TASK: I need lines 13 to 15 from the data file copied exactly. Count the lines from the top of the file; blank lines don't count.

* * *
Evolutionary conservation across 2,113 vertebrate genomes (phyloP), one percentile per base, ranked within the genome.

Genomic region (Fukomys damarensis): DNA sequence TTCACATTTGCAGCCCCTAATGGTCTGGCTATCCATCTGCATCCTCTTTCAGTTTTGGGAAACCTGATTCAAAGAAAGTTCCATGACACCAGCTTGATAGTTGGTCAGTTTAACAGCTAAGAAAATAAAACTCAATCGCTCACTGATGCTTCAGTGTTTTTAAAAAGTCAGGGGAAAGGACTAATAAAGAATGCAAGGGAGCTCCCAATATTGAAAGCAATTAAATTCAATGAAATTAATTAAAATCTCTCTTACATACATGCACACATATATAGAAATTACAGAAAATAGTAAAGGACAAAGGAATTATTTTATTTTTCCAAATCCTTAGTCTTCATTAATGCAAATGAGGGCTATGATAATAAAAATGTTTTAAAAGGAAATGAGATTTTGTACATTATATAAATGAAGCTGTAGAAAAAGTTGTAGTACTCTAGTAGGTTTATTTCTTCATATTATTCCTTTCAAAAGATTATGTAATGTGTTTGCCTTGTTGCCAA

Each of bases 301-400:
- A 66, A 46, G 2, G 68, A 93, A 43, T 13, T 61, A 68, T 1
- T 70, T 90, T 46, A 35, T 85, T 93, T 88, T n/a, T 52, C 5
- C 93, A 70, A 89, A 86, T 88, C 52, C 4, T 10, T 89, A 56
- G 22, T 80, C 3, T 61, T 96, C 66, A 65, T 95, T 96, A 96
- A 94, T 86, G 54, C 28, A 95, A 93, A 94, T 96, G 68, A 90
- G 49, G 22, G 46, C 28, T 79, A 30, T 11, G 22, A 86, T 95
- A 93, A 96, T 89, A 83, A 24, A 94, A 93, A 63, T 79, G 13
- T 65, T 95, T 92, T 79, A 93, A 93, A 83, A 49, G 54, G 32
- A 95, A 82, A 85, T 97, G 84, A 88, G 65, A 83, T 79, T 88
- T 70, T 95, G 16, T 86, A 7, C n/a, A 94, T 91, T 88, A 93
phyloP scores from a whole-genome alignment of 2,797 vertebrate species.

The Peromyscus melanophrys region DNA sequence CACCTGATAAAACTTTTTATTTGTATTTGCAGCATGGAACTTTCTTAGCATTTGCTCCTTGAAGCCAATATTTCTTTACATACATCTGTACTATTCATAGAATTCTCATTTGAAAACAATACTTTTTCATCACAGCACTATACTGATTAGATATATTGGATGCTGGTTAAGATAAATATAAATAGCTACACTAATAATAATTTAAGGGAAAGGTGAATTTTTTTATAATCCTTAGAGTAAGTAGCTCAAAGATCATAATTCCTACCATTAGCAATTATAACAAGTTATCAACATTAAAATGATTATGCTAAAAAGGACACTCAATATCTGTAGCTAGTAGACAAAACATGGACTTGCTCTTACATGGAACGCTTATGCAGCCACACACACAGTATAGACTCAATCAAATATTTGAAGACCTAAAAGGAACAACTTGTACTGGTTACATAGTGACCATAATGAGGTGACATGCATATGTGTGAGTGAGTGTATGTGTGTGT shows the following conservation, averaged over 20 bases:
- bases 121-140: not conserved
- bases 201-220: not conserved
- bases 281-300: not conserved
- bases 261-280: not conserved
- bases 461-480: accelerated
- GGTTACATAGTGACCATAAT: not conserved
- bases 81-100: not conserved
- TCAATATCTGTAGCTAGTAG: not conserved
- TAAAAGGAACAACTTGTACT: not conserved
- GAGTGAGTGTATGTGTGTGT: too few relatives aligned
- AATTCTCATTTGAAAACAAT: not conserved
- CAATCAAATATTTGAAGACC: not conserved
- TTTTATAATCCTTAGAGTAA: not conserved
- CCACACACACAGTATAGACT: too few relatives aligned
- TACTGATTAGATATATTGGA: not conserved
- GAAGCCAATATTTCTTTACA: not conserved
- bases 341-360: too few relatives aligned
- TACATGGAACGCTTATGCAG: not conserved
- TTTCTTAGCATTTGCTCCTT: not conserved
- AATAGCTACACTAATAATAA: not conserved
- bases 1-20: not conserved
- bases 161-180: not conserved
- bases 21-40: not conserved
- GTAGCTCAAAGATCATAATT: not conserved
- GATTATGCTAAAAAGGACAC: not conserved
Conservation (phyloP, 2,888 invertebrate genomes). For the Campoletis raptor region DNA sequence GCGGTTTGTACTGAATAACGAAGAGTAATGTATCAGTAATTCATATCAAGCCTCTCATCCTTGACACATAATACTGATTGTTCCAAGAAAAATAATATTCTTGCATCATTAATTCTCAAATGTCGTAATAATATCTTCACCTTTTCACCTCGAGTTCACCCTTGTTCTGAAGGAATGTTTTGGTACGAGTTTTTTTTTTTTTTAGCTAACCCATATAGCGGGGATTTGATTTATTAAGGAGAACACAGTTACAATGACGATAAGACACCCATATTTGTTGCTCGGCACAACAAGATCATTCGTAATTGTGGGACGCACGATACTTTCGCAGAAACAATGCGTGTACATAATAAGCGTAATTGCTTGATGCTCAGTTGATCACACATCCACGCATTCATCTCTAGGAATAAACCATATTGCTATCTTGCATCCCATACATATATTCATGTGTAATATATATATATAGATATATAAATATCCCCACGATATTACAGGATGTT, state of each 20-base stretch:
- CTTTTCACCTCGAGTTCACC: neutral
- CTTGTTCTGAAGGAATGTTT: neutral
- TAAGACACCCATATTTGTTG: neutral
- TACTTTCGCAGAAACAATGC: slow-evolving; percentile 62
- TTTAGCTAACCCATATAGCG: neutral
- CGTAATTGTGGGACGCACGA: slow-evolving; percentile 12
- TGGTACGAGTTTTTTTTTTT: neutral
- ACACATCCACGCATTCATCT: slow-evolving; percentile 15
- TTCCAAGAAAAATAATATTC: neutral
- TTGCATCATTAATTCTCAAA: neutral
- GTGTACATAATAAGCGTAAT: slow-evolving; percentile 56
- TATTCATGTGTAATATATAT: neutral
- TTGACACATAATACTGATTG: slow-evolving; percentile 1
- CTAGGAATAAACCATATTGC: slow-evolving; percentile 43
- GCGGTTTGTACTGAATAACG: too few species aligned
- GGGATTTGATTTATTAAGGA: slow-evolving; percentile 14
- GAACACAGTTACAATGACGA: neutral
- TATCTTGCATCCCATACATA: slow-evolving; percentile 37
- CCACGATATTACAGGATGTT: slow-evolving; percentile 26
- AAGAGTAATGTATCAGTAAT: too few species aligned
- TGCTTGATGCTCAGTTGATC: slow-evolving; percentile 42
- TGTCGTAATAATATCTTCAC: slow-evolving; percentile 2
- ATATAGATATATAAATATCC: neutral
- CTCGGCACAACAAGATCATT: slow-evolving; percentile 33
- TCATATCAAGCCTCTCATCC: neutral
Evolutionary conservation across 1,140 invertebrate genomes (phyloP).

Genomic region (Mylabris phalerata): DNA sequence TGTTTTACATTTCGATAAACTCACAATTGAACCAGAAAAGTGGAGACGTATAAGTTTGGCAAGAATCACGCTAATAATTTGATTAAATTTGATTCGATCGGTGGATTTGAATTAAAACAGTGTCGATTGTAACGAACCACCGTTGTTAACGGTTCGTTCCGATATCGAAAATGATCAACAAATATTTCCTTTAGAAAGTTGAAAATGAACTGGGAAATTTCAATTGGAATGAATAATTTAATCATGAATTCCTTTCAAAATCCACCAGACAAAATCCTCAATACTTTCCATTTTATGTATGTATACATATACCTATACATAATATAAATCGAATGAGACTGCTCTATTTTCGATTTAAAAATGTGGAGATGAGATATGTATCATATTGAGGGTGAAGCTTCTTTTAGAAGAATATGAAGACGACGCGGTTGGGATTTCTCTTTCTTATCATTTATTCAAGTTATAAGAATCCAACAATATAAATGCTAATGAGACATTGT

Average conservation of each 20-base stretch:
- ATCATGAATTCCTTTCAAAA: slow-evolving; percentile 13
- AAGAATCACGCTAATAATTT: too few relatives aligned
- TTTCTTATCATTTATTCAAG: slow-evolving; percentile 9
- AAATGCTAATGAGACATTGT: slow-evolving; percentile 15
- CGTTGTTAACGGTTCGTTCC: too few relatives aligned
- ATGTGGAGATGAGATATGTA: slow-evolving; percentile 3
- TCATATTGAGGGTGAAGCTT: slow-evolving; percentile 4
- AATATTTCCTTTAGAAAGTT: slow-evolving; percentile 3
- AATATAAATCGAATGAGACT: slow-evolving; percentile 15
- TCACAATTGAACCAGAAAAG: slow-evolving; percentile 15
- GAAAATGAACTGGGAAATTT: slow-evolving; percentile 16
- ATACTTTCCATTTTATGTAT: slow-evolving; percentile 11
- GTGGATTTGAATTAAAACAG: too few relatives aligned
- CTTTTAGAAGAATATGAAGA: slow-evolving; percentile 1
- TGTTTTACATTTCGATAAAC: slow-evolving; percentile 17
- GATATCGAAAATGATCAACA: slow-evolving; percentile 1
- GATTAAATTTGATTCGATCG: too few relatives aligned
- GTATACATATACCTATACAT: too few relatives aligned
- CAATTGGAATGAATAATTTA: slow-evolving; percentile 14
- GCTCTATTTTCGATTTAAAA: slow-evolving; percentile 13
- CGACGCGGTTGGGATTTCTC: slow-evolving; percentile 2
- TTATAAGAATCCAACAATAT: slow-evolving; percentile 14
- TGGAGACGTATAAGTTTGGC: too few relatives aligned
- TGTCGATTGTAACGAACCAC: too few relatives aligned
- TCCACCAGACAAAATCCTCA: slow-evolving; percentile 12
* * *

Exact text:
- T 70, T 95, G 16, T 86, A 7, C n/a, A 94, T 91, T 88, A 93
phyloP scores from a whole-genome alignment of 2,797 vertebrate species.

The Peromyscus melanophrys region DNA sequence CACCTGATAAAACTTTTTATTTGTATTTGCAGCATGGAACTTTCTTAGCATTTGCTCCTTGAAGCCAATATTTCTTTACATACATCTGTACTATTCATAGAATTCTCATTTGAAAACAATACTTTTTCATCACAGCACTATACTGATTAGATATATTGGATGCTGGTTAAGATAAATATAAATAGCTACACTAATAATAATTTAAGGGAAAGGTGAATTTTTTTATAATCCTTAGAGTAAGTAGCTCAAAGATCATAATTCCTACCATTAGCAATTATAACAAGTTATCAACATTAAAATGATTATGCTAAAAAGGACACTCAATATCTGTAGCTAGTAGACAAAACATGGACTTGCTCTTACATGGAACGCTTATGCAGCCACACACACAGTATAGACTCAATCAAATATTTGAAGACCTAAAAGGAACAACTTGTACTGGTTACATAGTGACCATAATGAGGTGACATGCATATGTGTGAGTGAGTGTATGTGTGTGT shows the following conservation, averaged over 20 bases: